The Deep Throat Controversy: A Real Person or an Editor’s Literary Invention?

The Washington Post ran a long piece this week revisiting Deep Throat, the secret Watergate source for Bob Woodward in the book All the President’s Men and the Robert Redford-Dustin Hoffman movie. The hook for the Post reviving Deep Throat was the current search for the anonymous writer of the New York Times op-ed that had “bombshell disclosures about a scandal that encircled the president”—this time Donald Trump.

After reading the Post story, I wrote a piece pointing out that the first accurate story on the identity of Deep Throat was not, as the Post said, in the Wall Street Journal 0n June 25, 1974 but a month earlier in the Washingtonian, which named FBI man Mark Felt as the most plausible Deep Throat candidate.

What this week’s Post piece also didn’t touch on was the never resolved controversy over whether Deep Throat was a real person or mostly a literary character created by Alice Mayhew, the book’s editor at Simon & Schuster, to add some drama to Woodward and Bernstein’s manuscript.

Where did Deep Throat come from? The character is introduced in All the President’s Men this way:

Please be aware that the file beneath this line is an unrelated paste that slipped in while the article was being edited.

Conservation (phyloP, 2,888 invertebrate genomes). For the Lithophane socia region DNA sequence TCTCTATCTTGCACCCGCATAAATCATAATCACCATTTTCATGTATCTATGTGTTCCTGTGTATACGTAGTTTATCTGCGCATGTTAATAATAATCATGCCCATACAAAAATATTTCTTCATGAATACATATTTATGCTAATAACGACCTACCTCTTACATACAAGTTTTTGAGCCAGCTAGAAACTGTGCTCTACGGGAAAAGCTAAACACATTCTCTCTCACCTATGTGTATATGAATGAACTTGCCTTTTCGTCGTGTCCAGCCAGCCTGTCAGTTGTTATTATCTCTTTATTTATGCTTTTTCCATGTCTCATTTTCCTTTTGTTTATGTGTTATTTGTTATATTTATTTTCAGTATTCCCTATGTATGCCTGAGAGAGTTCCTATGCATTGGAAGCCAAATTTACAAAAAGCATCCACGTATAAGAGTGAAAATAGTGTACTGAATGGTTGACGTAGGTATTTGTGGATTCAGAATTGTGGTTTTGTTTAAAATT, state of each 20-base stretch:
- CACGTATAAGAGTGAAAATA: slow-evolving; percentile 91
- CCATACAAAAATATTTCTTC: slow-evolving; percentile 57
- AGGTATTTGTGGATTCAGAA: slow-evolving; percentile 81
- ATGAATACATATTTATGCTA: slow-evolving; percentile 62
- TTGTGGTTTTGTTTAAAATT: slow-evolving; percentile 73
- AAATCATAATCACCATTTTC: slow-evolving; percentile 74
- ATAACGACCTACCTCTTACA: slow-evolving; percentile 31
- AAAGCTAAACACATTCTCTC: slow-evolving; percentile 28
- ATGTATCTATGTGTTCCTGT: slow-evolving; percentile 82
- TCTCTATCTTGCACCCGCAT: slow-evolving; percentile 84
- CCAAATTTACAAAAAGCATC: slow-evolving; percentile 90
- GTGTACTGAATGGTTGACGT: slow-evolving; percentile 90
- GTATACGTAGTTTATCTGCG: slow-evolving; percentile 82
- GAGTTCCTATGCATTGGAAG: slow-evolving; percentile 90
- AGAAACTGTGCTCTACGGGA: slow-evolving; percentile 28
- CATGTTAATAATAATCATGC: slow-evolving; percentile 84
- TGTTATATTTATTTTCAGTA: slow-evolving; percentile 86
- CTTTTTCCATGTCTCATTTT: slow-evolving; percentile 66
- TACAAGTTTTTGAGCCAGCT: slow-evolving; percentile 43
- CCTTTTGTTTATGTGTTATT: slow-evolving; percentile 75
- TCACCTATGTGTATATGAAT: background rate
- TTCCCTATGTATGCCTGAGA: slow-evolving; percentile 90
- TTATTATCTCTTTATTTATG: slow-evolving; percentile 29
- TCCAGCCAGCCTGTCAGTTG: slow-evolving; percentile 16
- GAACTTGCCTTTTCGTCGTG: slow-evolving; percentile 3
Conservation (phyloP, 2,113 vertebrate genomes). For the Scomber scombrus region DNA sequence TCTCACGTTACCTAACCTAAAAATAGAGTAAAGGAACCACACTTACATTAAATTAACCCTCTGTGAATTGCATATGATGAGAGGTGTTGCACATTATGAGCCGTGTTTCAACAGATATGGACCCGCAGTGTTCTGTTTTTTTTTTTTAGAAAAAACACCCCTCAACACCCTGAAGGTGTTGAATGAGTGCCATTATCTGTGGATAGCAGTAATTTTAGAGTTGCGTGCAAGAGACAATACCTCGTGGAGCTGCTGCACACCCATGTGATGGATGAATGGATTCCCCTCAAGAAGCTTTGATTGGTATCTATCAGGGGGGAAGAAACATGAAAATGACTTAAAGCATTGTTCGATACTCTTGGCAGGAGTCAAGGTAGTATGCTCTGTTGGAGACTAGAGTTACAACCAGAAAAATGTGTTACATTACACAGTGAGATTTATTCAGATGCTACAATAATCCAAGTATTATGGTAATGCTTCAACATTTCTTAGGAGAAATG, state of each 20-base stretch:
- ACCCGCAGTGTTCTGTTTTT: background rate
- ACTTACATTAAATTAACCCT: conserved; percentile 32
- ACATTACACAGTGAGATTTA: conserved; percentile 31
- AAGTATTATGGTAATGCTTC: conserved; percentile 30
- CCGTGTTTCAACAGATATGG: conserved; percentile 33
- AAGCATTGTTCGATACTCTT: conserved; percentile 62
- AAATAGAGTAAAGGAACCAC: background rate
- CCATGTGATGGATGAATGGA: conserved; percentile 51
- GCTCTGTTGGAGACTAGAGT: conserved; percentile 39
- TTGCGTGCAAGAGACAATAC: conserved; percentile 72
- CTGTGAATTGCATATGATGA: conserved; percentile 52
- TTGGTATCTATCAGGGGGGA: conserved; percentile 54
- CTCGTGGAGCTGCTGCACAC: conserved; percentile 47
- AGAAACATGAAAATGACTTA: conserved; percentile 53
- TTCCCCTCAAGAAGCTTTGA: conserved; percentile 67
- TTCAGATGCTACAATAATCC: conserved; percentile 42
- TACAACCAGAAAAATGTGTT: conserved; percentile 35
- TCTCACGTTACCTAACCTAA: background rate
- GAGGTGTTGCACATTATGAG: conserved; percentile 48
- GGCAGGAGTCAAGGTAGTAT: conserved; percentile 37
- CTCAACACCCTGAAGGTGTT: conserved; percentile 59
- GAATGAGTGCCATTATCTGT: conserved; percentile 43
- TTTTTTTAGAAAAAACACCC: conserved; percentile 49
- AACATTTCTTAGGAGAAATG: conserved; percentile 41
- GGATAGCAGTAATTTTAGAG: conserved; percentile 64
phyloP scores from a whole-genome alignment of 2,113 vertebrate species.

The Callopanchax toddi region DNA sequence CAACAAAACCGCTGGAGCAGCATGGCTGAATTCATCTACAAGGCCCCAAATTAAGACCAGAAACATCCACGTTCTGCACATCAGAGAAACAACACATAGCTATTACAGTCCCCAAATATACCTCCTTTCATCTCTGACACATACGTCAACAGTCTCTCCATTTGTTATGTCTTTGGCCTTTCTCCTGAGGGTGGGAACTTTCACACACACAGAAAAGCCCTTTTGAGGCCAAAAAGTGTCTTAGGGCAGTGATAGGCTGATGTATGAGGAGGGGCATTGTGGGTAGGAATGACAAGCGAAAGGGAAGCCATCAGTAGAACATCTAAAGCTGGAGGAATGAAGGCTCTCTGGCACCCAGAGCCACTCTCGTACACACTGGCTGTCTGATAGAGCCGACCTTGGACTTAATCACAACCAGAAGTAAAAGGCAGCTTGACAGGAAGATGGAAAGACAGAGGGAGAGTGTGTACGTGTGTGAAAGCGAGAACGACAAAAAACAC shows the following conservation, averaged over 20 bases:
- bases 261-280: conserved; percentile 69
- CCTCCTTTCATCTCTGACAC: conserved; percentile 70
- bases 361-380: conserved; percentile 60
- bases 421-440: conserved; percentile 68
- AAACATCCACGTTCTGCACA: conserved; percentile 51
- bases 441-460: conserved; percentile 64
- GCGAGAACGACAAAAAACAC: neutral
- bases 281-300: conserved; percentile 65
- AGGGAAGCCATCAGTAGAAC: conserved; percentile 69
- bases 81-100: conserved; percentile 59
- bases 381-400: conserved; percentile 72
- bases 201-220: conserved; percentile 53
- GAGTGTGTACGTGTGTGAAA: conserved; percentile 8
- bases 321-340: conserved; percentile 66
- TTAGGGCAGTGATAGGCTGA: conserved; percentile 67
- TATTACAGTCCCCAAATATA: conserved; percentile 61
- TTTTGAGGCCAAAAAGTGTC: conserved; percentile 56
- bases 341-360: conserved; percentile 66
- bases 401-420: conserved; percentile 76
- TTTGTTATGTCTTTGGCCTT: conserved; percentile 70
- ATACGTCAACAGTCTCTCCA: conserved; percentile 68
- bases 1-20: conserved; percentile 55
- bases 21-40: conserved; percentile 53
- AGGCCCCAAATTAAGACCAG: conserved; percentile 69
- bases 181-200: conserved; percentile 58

Woodward had a source in the Executive Branch who had access to information at CRP [Committee to Re-elect the President] as well as at the White House. His identity was unknown to anyone else. He could be contacted only on very important occasions. Woodward had promised he would never identify him or his position to anyone. Further, he had agreed never to quote the man, even as an anonymous source. Their discussions would be only to confirm information that had been obtained elsewhere and to add some perspective.

In newspaper terminology, this meant the discussions were on “deep background.” Woodward explained the arrangement to managing editor Howard Simons one day. He had taken to call the source “my friend,” but Simons dubbed him “Deep Throat,” the title of a celebrated pornographic novel. The name stuck.

After All the President’s Men was published, the was-he-real controversy about Deep Throat continued.

From a 1993 piece in Entertainment Weekly:

After Bob and Carl won a Pulitzer Prize for the Post and when Watergate started to unravel in the spring of 1973, Dick Snyder (who, as head of Simon & Schuster, had bought All the President’s Men) began to suspect that his $55,000 investment might pay off….A powerful editor, Alice Mayhew, was freed up to work with the two reporters ”day and night.” Mayhew, who helped Bob and Carl write the book, kept urging them to ”build up the Deep Throat character and make him interesting.” Thus, with Mayhew goading the two on one side and Robert Redford standing in the wings on the other, with nearly half a million dollars and a piece of the profits waiting for the two reporters whose combined income was less than $30,000 per year, what Bob and Carl produced was a sort of Hardy Boys in the White House. Part of it—the impossible and lunatic Deep Throat cloak-and-dagger derring-do—was dreamed up. Those parts were a hoax, a relatively harmless hoax designed to sell books and make a movie.